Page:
EVALUATION OF SHORT-RUN MARKET PERFORMANCE AND ITS DETERMINANTS USING BINARY MODELS: EVIDENCE FROM AUSTRALIAN IPOS
To determine whether Australian initial public offerings (IPOs) underprice in the short run, and to identify their determinants, this study investigated the short-run market performance of 254 IPOs listed during 2006 to 2011 by industry and year (listing and issue). To measure their short-run performance, the first listing day returns were divided into the primary market, the secondary market, and the total market. The investigation was then extended to a post-day listing analysis that included returns of up to nine trading days. To identify the determinants of short-run market performance, this study estimated binary regression models with offer, firm and market characteristics. Marginal probability analysis was also carried out to estimate the associated probability of each determinant that indicated a directional change in market performance. The study found that, overall, the Australian IPOs underpriced by 25.47% and 23.11% based on the market-adjusted average abnormal return (AAR) in the primary and total market respectively. However, the secondary market analysis indicated that the Australian IPOs overpriced by 1.55% based on the AAR. The examination of post-listing returns showed that the Australian IPOs underpriced based on the average cumulative abnormal return (CAR), and this signals that investors’ wealth can be diluted in the long run. The overall results varied by industry and year. The IPO period, time to listing, LISDs, total net proceeds ratio and market volatility were the main determinants for the observed short-run performance. Marginal probability analysis also indicated that the market volatility and total net proceeds ratio had a significant effect on the directional changes of the short-run performance. The findings support Rock’s hypothesis and the uncertainty hypothesis.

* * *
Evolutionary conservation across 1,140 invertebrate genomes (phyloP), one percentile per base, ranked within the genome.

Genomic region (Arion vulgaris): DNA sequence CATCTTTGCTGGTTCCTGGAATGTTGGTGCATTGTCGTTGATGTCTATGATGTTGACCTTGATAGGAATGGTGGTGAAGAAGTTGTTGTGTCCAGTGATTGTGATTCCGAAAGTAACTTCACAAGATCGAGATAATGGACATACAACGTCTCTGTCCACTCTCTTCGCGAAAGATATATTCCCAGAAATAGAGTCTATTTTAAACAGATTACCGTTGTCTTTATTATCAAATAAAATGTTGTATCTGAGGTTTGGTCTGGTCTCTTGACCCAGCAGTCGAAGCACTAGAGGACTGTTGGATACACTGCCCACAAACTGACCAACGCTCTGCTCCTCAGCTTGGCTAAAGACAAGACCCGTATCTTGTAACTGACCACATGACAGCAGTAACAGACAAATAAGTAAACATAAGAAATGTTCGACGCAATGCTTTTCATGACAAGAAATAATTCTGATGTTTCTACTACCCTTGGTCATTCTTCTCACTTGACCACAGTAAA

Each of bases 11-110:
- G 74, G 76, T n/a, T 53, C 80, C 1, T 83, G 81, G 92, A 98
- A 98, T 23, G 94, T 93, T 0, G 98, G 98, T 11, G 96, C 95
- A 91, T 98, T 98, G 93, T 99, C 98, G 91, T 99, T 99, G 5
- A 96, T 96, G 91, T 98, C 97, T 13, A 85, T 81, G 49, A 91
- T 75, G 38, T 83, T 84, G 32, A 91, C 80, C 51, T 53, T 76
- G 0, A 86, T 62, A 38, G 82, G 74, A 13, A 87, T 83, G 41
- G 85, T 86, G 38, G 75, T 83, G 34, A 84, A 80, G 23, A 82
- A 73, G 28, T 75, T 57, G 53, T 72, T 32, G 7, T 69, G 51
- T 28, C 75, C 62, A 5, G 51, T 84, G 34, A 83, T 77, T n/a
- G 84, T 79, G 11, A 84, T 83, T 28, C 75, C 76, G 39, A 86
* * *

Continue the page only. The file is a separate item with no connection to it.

Keywords: Australian IPOs, underpricing, binary models, marginal probability analysis
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